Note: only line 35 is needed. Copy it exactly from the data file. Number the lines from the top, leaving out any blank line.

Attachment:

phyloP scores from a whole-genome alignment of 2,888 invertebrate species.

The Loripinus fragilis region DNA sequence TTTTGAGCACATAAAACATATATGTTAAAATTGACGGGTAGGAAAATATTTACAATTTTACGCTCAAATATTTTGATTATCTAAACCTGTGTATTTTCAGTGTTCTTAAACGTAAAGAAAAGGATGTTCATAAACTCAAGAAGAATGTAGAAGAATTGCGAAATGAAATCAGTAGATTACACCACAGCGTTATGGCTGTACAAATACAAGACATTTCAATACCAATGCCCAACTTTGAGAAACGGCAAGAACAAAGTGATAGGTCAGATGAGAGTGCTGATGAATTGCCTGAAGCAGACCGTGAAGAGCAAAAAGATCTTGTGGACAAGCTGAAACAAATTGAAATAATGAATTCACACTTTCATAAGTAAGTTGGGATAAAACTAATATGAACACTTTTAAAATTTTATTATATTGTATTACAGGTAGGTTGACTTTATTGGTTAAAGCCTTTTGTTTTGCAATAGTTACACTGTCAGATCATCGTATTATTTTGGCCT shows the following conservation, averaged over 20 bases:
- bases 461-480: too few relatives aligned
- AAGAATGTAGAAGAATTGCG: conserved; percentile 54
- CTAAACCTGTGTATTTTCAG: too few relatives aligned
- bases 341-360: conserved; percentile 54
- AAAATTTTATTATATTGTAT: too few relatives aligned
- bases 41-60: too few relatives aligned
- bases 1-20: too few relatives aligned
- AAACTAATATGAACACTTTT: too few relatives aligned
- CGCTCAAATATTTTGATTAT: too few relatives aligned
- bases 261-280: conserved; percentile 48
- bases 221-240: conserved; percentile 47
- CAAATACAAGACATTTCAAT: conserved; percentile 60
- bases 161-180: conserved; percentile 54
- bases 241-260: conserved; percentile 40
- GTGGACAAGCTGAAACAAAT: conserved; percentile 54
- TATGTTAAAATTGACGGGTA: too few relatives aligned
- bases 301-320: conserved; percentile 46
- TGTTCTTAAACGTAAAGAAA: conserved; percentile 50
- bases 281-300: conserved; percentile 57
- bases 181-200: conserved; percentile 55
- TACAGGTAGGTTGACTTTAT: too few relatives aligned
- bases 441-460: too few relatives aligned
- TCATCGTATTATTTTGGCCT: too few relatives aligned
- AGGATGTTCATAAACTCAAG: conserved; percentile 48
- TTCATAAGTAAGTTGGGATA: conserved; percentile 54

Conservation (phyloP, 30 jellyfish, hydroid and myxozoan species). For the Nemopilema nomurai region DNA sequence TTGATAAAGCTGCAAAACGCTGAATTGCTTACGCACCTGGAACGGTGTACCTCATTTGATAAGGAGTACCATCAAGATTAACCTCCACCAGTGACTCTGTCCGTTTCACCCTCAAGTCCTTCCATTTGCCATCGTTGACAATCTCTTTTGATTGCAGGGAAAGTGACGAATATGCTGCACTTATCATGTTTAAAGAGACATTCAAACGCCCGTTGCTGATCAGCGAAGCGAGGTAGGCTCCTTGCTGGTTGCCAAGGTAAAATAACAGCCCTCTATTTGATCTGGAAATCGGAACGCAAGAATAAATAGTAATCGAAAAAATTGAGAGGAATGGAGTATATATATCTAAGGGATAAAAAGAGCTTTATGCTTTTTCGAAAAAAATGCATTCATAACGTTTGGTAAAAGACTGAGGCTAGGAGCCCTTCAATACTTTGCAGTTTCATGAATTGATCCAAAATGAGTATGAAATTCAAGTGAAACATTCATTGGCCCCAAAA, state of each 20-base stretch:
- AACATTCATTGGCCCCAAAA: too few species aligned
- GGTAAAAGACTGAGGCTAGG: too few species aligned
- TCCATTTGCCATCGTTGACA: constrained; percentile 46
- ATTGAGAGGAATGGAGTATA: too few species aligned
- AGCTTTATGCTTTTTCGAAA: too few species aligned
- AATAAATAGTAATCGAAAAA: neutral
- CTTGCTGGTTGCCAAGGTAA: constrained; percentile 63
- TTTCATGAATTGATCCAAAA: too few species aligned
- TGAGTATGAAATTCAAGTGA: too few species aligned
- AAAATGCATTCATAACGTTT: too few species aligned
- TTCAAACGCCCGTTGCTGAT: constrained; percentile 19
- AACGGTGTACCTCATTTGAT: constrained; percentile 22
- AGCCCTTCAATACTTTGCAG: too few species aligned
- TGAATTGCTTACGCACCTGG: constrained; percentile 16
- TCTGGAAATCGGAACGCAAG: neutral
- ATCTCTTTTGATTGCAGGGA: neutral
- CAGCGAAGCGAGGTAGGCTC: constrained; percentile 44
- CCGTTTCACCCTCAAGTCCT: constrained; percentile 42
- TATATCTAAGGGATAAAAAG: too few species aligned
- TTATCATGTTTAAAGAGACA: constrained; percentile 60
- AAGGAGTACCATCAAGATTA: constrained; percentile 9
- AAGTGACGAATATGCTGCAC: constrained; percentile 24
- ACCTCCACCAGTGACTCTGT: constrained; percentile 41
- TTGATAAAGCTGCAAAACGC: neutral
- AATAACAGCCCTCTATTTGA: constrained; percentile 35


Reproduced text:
- CTTGCTGGTTGCCAAGGTAA: constrained; percentile 63